June 15, 2009

Lic. Félix González Canto
Gobierno del Estado de Quintana Roo.
Administración 2005 – 2011
Palacio de Gobierno. Av. 22 de Enero No. 001 Col.
Centro. C.P. 77000.
Chetumal, Quintana Roo, México

Lic. Felipe De Jesús Calderón Hinojosa
Presidente de los Estados Unidos Mexicanos
Residencia Oficial de los Pinos Casa Miguel Alemán
Col. San Miguel Chapultepec, C.P. 11850
Distrito Federal, México
Fax: (+ 52 55) 5093 4901/ 5277 2376

Lic. Fernando Francisco Gómez-Mont Urueta
Secretaría de Gobernación
Bucareli 99, 1er. piso,
Col. Juárez, Del. Cuauhtémoc,
México D.F., C.P.06600, MEXICO
Fax: (+52 55) 5093 3414

Your Excellencies,

On behalf of the 3,300 members of PEN American Center, an international organization of writers dedicated to protecting freedom of expression wherever it is threatened, we are writing to express our serious concern regarding the harassment of writer Lydia Cacho.

According to our information, Lydia Cacho, an award-winning author, activist, and journalist, reported being watched and followed by unknown armed individuals who have been seen photographing and filming her home and inspecting her car. On May 12, 2009, a man was reportedly seen in Cancún taking photos of Cacho’s apartment and car. Two days later the same man, this time armed, was seen outside her apartment door. On May 15, two men in a different car allegedly parked outside Cacho’s apartment for two hours and later appeared outside her office, also in Cancún. One week later the first man—again armed—returned to her home with a second man and reportedly filmed the building. Cacho has also received death threats via her blog since February 2009, including one that reportedly threatened to “slit her throat.”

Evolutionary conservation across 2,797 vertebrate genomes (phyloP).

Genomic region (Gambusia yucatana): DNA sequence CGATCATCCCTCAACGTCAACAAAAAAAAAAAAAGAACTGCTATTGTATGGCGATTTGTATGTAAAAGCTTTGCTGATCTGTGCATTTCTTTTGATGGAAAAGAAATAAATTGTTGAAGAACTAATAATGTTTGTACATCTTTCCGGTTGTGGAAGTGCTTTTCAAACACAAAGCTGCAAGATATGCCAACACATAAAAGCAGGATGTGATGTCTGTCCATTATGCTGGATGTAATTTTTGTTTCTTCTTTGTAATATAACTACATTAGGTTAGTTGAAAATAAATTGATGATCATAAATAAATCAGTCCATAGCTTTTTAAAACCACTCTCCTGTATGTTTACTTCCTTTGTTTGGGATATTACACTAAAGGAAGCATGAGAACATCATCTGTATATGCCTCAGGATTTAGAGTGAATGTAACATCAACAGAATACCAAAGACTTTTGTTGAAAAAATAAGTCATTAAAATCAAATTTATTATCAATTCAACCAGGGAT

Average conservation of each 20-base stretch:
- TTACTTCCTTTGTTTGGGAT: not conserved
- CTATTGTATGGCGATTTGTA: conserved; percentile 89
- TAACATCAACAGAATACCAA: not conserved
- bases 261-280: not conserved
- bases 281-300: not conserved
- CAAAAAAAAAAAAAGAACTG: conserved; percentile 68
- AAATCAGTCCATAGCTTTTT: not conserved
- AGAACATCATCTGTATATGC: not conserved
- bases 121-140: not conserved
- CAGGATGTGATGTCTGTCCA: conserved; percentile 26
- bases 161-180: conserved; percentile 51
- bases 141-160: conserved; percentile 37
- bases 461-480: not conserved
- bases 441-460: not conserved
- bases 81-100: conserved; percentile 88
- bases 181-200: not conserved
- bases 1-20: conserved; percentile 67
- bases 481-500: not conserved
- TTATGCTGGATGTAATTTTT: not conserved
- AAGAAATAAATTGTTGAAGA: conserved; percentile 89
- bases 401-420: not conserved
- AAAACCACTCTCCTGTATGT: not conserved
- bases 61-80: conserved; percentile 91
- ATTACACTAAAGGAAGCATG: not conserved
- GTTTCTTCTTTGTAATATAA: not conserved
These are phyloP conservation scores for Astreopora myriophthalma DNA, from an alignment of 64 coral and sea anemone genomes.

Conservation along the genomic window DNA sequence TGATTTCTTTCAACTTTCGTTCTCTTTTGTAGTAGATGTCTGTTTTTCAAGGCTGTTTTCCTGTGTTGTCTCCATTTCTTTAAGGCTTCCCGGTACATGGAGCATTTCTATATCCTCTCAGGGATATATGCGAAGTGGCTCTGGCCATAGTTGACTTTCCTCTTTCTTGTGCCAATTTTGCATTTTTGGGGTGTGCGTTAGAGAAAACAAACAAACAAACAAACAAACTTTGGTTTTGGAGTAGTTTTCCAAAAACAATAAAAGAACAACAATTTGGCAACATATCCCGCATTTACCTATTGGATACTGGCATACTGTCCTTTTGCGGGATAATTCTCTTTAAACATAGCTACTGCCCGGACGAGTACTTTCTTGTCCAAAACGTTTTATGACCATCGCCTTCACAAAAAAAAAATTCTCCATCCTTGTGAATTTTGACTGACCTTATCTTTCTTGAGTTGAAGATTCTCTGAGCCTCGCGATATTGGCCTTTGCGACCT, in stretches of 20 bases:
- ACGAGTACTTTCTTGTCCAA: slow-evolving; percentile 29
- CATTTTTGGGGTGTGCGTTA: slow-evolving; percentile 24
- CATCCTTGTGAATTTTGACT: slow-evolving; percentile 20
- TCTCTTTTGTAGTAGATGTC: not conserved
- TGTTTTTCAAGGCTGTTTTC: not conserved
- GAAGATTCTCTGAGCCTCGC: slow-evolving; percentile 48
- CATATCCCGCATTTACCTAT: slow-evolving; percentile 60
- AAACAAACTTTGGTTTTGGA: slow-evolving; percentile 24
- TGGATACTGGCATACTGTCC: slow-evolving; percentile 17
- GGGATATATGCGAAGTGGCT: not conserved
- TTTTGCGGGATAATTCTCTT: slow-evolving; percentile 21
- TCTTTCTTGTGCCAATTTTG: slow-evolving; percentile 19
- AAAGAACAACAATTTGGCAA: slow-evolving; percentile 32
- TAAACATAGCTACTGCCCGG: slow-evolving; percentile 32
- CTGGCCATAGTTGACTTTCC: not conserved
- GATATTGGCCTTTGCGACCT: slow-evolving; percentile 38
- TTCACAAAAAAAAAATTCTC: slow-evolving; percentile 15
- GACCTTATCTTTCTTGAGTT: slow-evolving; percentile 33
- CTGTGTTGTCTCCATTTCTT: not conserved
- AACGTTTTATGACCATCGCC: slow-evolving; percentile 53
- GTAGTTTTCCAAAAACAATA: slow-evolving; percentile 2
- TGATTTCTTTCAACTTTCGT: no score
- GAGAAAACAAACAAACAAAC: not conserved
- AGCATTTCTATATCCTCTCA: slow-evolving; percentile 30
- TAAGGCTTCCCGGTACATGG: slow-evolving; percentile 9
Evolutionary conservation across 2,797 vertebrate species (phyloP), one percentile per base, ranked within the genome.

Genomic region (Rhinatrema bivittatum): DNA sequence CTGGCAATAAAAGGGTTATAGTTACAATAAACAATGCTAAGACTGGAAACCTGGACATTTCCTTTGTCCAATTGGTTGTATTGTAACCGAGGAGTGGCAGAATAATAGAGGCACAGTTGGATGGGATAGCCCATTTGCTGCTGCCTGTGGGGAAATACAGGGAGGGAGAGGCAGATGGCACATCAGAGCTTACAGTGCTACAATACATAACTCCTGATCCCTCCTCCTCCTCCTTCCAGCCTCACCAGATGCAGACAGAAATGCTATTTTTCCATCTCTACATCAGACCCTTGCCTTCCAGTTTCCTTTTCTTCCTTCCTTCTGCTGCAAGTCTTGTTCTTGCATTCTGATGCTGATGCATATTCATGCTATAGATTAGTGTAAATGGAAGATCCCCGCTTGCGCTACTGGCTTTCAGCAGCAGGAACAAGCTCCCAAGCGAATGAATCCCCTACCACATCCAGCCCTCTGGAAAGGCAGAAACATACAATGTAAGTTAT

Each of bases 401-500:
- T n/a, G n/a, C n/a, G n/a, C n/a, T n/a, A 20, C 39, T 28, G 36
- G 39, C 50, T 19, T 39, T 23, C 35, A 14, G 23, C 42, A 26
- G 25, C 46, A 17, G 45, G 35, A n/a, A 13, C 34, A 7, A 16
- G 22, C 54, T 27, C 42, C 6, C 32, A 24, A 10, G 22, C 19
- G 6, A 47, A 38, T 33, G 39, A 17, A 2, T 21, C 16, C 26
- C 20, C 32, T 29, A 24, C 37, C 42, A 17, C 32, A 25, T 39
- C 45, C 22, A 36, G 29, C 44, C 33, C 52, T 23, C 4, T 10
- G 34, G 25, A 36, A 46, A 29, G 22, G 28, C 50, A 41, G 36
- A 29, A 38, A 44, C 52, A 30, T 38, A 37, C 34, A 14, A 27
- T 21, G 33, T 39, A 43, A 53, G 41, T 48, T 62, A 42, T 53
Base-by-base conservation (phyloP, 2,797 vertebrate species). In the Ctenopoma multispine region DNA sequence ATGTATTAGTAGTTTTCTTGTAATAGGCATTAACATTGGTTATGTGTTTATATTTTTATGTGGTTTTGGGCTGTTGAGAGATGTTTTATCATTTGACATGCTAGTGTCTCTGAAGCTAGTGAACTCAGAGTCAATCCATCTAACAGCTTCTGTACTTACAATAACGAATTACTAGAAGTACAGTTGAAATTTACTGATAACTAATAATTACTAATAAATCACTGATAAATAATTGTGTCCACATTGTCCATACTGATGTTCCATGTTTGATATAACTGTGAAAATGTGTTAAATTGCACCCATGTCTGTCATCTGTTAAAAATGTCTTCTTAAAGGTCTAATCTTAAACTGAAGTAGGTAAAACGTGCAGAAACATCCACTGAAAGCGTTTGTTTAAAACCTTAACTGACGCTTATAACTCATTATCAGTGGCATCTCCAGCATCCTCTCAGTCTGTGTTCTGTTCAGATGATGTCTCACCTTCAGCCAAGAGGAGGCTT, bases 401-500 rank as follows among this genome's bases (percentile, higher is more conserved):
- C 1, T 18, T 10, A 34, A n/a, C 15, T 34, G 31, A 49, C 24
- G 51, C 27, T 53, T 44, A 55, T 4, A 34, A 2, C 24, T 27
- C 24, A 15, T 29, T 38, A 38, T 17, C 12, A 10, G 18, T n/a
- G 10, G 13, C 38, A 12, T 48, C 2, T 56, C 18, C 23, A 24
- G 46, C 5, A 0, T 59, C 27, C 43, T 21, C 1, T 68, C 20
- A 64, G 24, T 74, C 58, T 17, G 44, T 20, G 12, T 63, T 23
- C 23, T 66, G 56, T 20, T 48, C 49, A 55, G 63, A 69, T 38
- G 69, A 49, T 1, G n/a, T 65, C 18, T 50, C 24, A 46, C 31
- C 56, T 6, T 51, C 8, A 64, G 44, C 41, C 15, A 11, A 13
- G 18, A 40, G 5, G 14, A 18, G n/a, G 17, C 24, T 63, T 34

Cacho reported the surveillance and death threats to the Quintana Roo state police who reportedly said they would look for the owners of the cars surveilling her home and office, but that they do not consider the presence of an armed civilian to be a criminal offense. Police reportedly are aware of the origin of the death threats she received via email but refused to take action as they were “only threats.”

The ongoing harassment of and death threats against Cacho are particularly alarming given the Mexican authorities’ failure to provide her with protection and legal redress in the past. Following the publication of her first book in 2005 on child pornography in Mexico titled Los Demonios del Edén: el poder detrás de la pornografía (The Demons of Eden: the power behind pornography), Cacho was illegally arrested, detained, and ill-treated before being subjected to a year-long criminal defamation lawsuit. Although she was cleared of all charges in 2007, her attempts to gain legal redress for her treatment have been thwarted.

PEN American Center is deeply disturbed by the harassment of Lydia Cacho and by the fact that Mexico has become one of the most dangerous countries in the world to work as a journalist. Over 20 journalists have been murdered in the last five years and four more have disappeared. Few if any of these crimes have been properly investigated or punished. We therefore call on the government of President Felipe Calderón to fulfill its promise to make crimes against journalists a federal offense, and expect that authorities will initiate a full, prompt, and impartial investigation into Cacho’s harassment and take immediate measures to guarantee her safety.

Thank you for your attention to this serious matter.


Hannah Pakula                  
Chair, Freedom to Write Committee   

Larry Siems
Director, Freedom to Write and International Programs

CC: H.E. Ambassador Arturo Sarukhan
Embassy of Mexico
1911 Pennsylvania Ave, NW
Washington, D.C. 20006

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